My first fond memory comes from working in the Office of Homeland Security, which was created right after 9/11. The days were stressful, and the team routinely worked seven long days a week and felt the pressure to make the country secure. To ease the tension, Governor Tom Ridge, homeland security advisor at the time, and Admiral Abbott, his deputy, would host a lively staff meeting on Friday afternoons. These meetings often concluded with Admiral Abbott standing on a chair shouting “Hip, Hip” and the staff would yell “Hooray!” Those late Friday meetings took on a life of their own that kept us all going with good spirits. It might have been stressful, but it was also fun and I’m still friends with many of my colleagues from that season.

How will you benefit from your Presidential Leadership Scholars experience in pursuing your personal and/or professional goals?

PLS gave me time and space to think about how The Radler Foundation can have greater impact in South Sudan. We currently provide clean water and health training for more than 64,000 people every year, but the current leadership crisis in the government provides an opportunity to do more. Last year we graduated our first class of students from the Leadership Academy of South Sudan, and PLS helped me with the tools I needed to create a platform for those students to become the next generation of young leaders in a country that desperately needs hope.

 

FIVE QUESTIONS WITH SaraH Jackson

How did you learn about the Presidential Leadership Scholars, and what motivated you to apply?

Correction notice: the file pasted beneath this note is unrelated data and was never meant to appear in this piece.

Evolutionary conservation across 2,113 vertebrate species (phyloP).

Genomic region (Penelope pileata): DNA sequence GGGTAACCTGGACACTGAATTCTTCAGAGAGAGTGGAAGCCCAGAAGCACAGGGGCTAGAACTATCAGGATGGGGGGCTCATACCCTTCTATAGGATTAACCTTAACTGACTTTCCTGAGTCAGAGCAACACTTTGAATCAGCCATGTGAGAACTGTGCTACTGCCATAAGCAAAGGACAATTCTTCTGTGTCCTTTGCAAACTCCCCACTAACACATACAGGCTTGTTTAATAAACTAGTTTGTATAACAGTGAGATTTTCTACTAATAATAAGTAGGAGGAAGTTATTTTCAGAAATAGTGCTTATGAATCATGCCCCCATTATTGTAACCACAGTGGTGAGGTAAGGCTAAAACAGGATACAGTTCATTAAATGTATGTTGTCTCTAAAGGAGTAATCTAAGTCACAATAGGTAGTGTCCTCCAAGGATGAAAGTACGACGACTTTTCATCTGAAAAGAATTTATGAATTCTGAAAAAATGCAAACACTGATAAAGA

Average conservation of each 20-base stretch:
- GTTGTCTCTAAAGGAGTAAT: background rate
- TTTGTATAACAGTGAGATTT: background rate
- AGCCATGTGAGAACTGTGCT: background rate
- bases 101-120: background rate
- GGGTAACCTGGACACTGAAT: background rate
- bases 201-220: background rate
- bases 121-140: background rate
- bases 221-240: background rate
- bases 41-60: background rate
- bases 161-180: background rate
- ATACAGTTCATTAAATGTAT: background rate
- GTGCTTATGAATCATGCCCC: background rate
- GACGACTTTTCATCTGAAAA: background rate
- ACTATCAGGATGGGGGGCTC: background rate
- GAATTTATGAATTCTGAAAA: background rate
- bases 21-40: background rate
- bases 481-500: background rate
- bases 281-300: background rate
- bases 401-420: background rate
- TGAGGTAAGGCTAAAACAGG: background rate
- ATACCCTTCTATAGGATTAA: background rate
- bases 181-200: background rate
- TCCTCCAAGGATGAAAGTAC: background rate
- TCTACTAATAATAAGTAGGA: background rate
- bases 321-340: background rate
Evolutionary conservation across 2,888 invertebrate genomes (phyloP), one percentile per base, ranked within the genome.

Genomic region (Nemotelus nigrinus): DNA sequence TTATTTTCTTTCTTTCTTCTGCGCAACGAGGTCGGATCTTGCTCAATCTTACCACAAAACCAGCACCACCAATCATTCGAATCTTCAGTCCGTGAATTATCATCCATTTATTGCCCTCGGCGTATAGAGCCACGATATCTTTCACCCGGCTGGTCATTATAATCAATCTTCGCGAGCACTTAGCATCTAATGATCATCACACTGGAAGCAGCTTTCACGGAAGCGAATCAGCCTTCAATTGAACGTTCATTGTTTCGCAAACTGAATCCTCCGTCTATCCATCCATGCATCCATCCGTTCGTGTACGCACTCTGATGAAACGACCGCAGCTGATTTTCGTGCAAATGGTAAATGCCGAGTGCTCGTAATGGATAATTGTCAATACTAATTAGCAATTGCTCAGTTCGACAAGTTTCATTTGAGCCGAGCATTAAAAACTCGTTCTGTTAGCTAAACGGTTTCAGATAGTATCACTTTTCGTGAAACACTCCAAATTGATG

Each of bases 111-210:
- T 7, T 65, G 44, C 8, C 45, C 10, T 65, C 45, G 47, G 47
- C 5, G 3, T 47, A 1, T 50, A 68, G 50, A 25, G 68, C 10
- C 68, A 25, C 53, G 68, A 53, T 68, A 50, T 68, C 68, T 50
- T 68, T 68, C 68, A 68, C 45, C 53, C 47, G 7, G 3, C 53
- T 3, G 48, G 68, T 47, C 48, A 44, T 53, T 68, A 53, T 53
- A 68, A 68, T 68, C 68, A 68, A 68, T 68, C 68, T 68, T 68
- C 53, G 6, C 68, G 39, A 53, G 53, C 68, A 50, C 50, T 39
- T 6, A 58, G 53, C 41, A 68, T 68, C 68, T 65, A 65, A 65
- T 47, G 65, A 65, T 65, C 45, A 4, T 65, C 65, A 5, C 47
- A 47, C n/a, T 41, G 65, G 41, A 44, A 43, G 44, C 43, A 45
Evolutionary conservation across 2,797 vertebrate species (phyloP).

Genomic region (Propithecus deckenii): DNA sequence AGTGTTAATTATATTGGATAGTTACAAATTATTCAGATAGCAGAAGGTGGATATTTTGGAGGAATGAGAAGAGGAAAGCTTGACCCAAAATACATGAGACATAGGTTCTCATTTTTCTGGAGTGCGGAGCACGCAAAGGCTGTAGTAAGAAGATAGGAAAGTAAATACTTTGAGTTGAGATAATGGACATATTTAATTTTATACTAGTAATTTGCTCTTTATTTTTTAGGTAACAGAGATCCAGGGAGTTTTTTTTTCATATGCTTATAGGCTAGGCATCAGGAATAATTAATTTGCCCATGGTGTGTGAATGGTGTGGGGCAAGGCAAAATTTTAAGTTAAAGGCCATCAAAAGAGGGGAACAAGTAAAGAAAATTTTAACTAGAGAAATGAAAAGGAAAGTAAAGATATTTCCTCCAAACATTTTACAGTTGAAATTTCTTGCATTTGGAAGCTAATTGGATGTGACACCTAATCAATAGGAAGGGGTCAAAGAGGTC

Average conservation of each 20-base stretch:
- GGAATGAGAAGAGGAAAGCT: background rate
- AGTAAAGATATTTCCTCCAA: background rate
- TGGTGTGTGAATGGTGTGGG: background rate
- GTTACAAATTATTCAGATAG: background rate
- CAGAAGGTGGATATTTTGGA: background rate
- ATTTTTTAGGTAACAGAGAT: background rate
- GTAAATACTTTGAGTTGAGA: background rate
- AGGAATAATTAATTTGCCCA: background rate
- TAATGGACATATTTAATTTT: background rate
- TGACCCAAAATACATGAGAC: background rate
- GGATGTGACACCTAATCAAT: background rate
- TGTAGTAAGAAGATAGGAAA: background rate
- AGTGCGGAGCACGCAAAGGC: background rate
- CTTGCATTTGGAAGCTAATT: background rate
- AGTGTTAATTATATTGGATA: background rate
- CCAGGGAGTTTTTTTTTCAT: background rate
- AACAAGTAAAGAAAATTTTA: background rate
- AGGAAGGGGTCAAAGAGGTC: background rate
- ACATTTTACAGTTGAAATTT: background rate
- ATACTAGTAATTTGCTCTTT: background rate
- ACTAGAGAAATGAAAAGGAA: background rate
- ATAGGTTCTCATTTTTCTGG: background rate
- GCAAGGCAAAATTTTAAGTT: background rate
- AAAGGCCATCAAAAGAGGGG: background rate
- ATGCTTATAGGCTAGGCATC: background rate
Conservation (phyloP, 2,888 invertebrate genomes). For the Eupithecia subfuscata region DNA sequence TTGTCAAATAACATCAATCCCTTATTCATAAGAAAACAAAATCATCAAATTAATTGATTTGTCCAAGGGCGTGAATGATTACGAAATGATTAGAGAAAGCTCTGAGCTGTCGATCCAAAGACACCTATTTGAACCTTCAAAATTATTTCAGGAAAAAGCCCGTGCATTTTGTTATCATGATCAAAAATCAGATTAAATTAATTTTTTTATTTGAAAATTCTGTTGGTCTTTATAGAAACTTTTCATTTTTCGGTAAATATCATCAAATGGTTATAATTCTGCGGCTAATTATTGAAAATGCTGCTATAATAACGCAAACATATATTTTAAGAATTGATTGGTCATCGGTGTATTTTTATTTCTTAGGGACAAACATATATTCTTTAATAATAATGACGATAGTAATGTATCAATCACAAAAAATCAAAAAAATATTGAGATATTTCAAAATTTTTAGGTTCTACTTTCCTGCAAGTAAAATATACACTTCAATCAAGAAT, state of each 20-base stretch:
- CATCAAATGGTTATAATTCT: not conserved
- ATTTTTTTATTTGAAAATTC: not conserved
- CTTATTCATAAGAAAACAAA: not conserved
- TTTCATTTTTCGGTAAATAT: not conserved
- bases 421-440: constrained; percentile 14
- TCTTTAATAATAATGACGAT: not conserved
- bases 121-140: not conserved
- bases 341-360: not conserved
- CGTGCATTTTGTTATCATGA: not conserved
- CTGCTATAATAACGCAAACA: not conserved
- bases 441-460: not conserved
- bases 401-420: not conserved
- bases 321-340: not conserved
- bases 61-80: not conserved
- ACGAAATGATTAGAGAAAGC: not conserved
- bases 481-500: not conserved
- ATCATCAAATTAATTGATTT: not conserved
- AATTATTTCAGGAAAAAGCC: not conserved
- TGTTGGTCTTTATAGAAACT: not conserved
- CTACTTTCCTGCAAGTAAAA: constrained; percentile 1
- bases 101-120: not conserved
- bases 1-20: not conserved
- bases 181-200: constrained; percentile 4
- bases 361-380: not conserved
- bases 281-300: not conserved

The answer to this question is easy- from Janelle Brevard, another fellow Bush-Cheney Alum and 2015 Presidential Leadership Scholar. Following her graduation from the inaugural PLS Class last year, she reached out to me and encouraged me to apply to the program and shared her phenomenal PLS experience.

After speaking with Janelle, I was motivated to apply to the program for two main reasons:

1) Leadership development – I truly believe leaders should never stop learning and I was keen to learn and understand the significant leadership lessons from the experts – leaders who have served as Commander in Chief of our great nation.

2) Access to a diverse network of peers – The PLS network is diverse in a multitude of respects, which creates the ideal group to discuss leadership in today’s challenging public policy environment.

My PLS Personal Leadership Project is on race and public policy implementation in Dallas. It is my hope the collaborative initiative will eventually lead to an open dialogue about local public policies and the impact race has on implementation. My amazing PLS Colleagues have been instrumental in discussing various options to make this an effective and viable project.

Was there a moment during your six months as a Presidential Leadership Scholar that you found surprising or especially significant?

I will always remember our graduation day on July 14th as the most significant moment for numerous reasons. One reason is the “perfect storm”– both literally and figuratively – in which it occurred with national attention on race relations and one week after the police shootings in my home city of Dallas.

Our commencement ceremony was held at the historic Little Rock Central High School and we were joined by three of the Little Rock Nine - Ernest Green, Carlotta Walls LaNier, and Minnijean Brown-Trickey. Prior to our graduation ceremony, we watched the three of them converse about their experience being among the first African-Americans to integrate a public school in Arkansas and their views of the world today. This was an extremely profound discussion.